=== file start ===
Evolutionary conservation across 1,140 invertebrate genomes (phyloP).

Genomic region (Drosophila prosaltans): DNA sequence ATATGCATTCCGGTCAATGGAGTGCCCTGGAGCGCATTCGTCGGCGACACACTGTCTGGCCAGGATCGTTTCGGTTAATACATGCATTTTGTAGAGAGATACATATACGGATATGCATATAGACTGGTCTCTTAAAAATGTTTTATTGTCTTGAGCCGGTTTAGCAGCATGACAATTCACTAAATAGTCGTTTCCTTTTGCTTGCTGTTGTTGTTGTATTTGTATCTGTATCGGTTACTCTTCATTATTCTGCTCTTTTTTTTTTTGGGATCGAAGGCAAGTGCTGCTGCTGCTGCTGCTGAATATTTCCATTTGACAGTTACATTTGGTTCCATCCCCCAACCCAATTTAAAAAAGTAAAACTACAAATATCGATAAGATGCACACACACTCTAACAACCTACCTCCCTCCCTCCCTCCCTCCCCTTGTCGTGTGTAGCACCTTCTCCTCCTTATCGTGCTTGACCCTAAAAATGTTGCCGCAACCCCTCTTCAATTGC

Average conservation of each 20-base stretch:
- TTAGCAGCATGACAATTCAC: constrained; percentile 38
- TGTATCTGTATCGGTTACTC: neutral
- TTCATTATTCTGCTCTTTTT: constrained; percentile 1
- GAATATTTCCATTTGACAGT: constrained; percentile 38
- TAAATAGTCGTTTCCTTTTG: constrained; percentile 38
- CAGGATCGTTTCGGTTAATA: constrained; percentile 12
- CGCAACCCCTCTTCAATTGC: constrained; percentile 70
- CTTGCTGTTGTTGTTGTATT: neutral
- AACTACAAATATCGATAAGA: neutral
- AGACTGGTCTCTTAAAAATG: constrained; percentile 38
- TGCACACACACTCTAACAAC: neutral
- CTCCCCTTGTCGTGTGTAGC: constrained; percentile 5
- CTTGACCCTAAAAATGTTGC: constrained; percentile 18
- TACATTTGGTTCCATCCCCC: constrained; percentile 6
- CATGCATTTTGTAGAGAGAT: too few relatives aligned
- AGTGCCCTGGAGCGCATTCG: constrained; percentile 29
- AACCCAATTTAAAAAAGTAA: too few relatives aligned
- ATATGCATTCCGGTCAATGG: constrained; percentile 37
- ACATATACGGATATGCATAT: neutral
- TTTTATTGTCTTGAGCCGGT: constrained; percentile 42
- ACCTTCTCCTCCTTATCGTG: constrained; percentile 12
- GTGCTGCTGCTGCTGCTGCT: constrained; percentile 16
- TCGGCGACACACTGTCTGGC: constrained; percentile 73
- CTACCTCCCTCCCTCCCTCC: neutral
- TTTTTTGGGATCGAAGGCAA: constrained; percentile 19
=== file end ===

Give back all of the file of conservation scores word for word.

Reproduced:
Evolutionary conservation across 1,140 invertebrate genomes (phyloP).

Genomic region (Drosophila prosaltans): DNA sequence ATATGCATTCCGGTCAATGGAGTGCCCTGGAGCGCATTCGTCGGCGACACACTGTCTGGCCAGGATCGTTTCGGTTAATACATGCATTTTGTAGAGAGATACATATACGGATATGCATATAGACTGGTCTCTTAAAAATGTTTTATTGTCTTGAGCCGGTTTAGCAGCATGACAATTCACTAAATAGTCGTTTCCTTTTGCTTGCTGTTGTTGTTGTATTTGTATCTGTATCGGTTACTCTTCATTATTCTGCTCTTTTTTTTTTTGGGATCGAAGGCAAGTGCTGCTGCTGCTGCTGCTGAATATTTCCATTTGACAGTTACATTTGGTTCCATCCCCCAACCCAATTTAAAAAAGTAAAACTACAAATATCGATAAGATGCACACACACTCTAACAACCTACCTCCCTCCCTCCCTCCCTCCCCTTGTCGTGTGTAGCACCTTCTCCTCCTTATCGTGCTTGACCCTAAAAATGTTGCCGCAACCCCTCTTCAATTGC

Average conservation of each 20-base stretch:
- TTAGCAGCATGACAATTCAC: constrained; percentile 38
- TGTATCTGTATCGGTTACTC: neutral
- TTCATTATTCTGCTCTTTTT: constrained; percentile 1
- GAATATTTCCATTTGACAGT: constrained; percentile 38
- TAAATAGTCGTTTCCTTTTG: constrained; percentile 38
- CAGGATCGTTTCGGTTAATA: constrained; percentile 12
- CGCAACCCCTCTTCAATTGC: constrained; percentile 70
- CTTGCTGTTGTTGTTGTATT: neutral
- AACTACAAATATCGATAAGA: neutral
- AGACTGGTCTCTTAAAAATG: constrained; percentile 38
- TGCACACACACTCTAACAAC: neutral
- CTCCCCTTGTCGTGTGTAGC: constrained; percentile 5
- CTTGACCCTAAAAATGTTGC: constrained; percentile 18
- TACATTTGGTTCCATCCCCC: constrained; percentile 6
- CATGCATTTTGTAGAGAGAT: too few relatives aligned
- AGTGCCCTGGAGCGCATTCG: constrained; percentile 29
- AACCCAATTTAAAAAAGTAA: too few relatives aligned
- ATATGCATTCCGGTCAATGG: constrained; percentile 37
- ACATATACGGATATGCATAT: neutral
- TTTTATTGTCTTGAGCCGGT: constrained; percentile 42
- ACCTTCTCCTCCTTATCGTG: constrained; percentile 12
- GTGCTGCTGCTGCTGCTGCT: constrained; percentile 16
- TCGGCGACACACTGTCTGGC: constrained; percentile 73
- CTACCTCCCTCCCTCCCTCC: neutral
- TTTTTTGGGATCGAAGGCAA: constrained; percentile 19